I'm not saying that life in the Roman Empire was all roses; I wouldn't have wanted to be a slave. But citizens had rights and social programs; learning was prized and religion a matter of personal choice. In 200 short years during the takeover, a pagan could be torn limb from limb or burned at the stake simply for owning the wrong book. And people starved. The takeover of the Roman Empire wasn't about truth and knowledge, or the teachings of a man from Galilee who left a tradition of tolerance and love; it was about power and money. The Christianity of love was taken over by power-hungry and money-mad individuals who became fantastically wealthy in the process. Learning, philosophy and the Roman Empire died.
Why am I so disturbed about Katrina? When I checked the FEMA WebPages during the worst of the disaster, I found lists of charities to which I was to send money; and with but two exceptions they were all faith-based charities. And FEMA now plans to reimburse some of these charities for the monies they spent on Katrina survivors. My questions: where did all the money go? Millions of people around the world donated hundreds of millions to these faith-based charities; did that money go towards helping survivors or furthering the interests of the religious groups they represent? Distributing Bibles to Katrina survivors might be a noble endeavor, but those who gave money gave it in good faith to help those who were naked and hungry and without shelter.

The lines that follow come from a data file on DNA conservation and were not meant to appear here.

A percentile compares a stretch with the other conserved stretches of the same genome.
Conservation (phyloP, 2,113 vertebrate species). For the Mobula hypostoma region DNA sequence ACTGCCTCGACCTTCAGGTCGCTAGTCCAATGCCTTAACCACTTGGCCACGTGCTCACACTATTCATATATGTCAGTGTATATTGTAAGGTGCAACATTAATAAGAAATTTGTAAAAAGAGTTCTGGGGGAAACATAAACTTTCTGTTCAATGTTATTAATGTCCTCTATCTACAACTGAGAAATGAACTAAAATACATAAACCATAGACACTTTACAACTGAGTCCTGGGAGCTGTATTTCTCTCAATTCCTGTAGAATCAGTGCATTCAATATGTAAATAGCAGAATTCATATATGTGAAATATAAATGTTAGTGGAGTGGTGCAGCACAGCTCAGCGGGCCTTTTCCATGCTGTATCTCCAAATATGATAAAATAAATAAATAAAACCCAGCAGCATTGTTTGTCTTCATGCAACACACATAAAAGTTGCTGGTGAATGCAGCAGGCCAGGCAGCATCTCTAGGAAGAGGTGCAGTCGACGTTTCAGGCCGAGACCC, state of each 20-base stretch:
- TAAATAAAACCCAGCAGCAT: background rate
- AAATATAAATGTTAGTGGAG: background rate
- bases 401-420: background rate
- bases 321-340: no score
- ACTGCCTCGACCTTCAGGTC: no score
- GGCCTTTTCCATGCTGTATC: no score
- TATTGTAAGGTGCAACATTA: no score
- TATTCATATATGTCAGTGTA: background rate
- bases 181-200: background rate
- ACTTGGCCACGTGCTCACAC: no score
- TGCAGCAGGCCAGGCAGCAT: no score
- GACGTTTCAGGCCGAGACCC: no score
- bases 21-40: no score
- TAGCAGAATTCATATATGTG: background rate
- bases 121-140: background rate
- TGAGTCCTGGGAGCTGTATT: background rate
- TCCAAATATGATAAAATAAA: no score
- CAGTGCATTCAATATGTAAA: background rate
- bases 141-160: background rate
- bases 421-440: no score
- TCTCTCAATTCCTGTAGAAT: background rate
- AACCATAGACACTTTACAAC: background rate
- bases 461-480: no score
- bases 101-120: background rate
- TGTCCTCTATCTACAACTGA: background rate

The trend observed under Bushco is to transfer the responsibility of caring for the poor and the hungry to these same faith-based charities: who monitors their work? Who ensures that those who need the help get it? Who ensures that aid is not discriminatory? Who audits the charities, and who makes rules and standards to ensure that donated money is used for the purpose intended? We are already seeing the phenomenon of fatigue, where the minority of citizens who do donate to charity are tapped, and food banks are empty. Isn't it precisely to counter these problems that all civilized societies instituted government social programs to care for those who need care, for whatever reason? The planned destruction of these social programs in favor of a faith-based charity approach to aid is a catastrophically wrong-headed endeavor. It is a return to the Dark Ages and to feudalism.
Why did I mention Niger? This same agenda is being forced on a number of developing nations. Niger is an excellent example. Niger is the 2nd poorest nation on earth. It has applied for aid, and it has received a share of some $550M (for several countries in the area) pledged by the USA - for military spending (for 'fighting terrorists' - they're building airstrips and planning for permanent US bases - yes there is OIL in the region). Almost $0 for food.